In the Forth Valley area the majority of religious funerals are for people associated with the Christian faith. However in our ever increasing multi-cultural society we have looked after funeral arrangements for other faith groups, such as the Islamic community.
The traditions and expectations of different faiths can vary considerably. Your chosen funeral director will provide all information, any necessary guidance and usually make first contact with the minister, priest, faith leader or civil celebrant.
A funeral in the Catholic Church would usually involve funeral mass. Funeral mass would expect to last approximately 45 minutes and would normally consist of a minimum of 4 hymns. There would also be readings, offertory, communion and sometimes a eulogy, which the family are normally expected to take part in.
Often there would be a reception of the deceased the evening before the funeral, when the coffin would be received into the church. This brief service would take approx. 20 minutes. Sometimes the deceased will be taken into the church directly before mass, on the day of the funeral. The exact timing and details of this would vary from church to church, but usually the family would carry the coffin into the church. The funeral director will organise this and if necessary provide staff to assist.
Dependent on the agreement of the priest, a service can be held in the crematorium or in the funeral home, rather than funeral mass in the church.
Church of Scotland
A service conducted by a minister can be held in the Church, in our funeral home, in the crematorium or even solely at the graveside. The format of the service would depend on the venue chosen but would usually consist of one or two hymns, prayers, readings from the bible and a eulogy. The family are welcome, but not expected to take part in the service. Personal music<link to music page choice can also be a part of the service.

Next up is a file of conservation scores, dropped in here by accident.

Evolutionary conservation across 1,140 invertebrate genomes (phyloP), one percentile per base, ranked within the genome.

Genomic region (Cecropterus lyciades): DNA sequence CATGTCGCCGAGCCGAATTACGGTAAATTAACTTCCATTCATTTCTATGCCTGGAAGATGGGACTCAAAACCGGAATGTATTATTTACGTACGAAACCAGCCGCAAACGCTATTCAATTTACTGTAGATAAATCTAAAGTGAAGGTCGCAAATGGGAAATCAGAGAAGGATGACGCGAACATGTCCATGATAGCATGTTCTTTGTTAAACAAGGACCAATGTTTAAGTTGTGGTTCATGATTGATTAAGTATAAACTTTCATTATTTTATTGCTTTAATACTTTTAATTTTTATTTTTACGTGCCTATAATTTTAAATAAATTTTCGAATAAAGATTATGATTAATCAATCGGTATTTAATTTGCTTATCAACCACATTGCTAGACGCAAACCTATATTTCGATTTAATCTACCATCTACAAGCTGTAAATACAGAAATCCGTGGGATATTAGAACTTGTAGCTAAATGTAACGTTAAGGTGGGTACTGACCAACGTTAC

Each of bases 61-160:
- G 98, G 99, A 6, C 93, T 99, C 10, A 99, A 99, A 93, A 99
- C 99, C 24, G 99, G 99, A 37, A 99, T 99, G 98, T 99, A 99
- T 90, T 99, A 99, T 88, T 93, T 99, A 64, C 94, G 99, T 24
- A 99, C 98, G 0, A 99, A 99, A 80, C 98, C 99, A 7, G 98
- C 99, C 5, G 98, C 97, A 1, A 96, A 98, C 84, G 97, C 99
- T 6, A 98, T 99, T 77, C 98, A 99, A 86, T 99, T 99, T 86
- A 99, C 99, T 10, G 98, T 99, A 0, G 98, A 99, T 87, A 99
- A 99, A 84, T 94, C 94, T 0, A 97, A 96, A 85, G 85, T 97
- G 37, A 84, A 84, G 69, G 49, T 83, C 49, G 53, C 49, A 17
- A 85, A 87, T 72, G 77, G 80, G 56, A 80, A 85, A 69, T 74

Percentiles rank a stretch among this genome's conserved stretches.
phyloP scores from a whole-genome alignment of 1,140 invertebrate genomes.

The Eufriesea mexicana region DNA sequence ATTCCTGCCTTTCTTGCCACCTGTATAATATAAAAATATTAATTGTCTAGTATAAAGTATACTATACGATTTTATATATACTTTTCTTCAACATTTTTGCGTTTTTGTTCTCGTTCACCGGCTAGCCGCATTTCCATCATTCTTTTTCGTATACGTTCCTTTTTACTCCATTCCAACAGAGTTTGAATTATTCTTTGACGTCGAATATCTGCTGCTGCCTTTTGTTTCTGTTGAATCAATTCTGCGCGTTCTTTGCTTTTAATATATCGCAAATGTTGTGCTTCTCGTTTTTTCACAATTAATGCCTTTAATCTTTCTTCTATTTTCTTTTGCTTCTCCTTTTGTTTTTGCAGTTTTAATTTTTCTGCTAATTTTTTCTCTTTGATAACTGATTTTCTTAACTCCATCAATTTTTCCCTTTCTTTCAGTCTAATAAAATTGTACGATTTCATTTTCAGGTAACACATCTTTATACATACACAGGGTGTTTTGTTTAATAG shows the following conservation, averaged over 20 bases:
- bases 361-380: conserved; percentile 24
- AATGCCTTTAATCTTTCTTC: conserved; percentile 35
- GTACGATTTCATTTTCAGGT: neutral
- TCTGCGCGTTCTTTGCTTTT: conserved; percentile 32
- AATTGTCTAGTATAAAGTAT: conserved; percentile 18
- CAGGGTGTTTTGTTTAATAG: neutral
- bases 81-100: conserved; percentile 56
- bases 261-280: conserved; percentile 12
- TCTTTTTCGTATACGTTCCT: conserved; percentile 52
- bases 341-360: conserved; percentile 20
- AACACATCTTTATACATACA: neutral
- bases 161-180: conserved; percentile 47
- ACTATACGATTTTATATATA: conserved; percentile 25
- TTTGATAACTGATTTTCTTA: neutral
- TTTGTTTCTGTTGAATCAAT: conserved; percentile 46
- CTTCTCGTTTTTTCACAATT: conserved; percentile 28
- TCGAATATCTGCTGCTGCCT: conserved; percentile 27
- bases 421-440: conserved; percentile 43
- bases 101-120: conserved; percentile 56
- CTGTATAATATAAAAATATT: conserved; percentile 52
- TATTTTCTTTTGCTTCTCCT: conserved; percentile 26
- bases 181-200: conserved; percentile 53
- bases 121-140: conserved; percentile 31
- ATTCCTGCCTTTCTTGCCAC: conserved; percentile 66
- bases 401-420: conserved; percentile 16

The funeral director would usually handle any carrying or moving of the coffin. Depending on the chosen venue though, the family can be involved in this part of proceedings. This is something that would to be discussed with both the funeral director and the minister.
A funeral for a Muslim will sometime begin with the deceased being taken home, prior to a service in a local Mosque. Sometimes the coffin is open for this service. After the service in the Mosque, the coffin is taken to the cemetery for burial. The mourners present will usually lower the coffin and then backfill the grave.
The Muslim community have clear traditions and expectations for the care of the deceased. The funeral director will take care of co-ordinating all of these requirements.
A civil celebrant can also lead a religious service. The funeral director can arrange a civil celebrant on behalf of the family. The celebrant will then contact the family to agree a meeting to discuss the service. Personal anecdotes, music choices and any religious content will be discussed at this meeting. The celebrant will then build the service and allow the family to view the content in advance of the funeral, to make any necessary amendments. The venue for the service can be the funeral home, crematorium, graveside or local town/ community hall. Burial or cremation can be arranged. Contact us to find out more.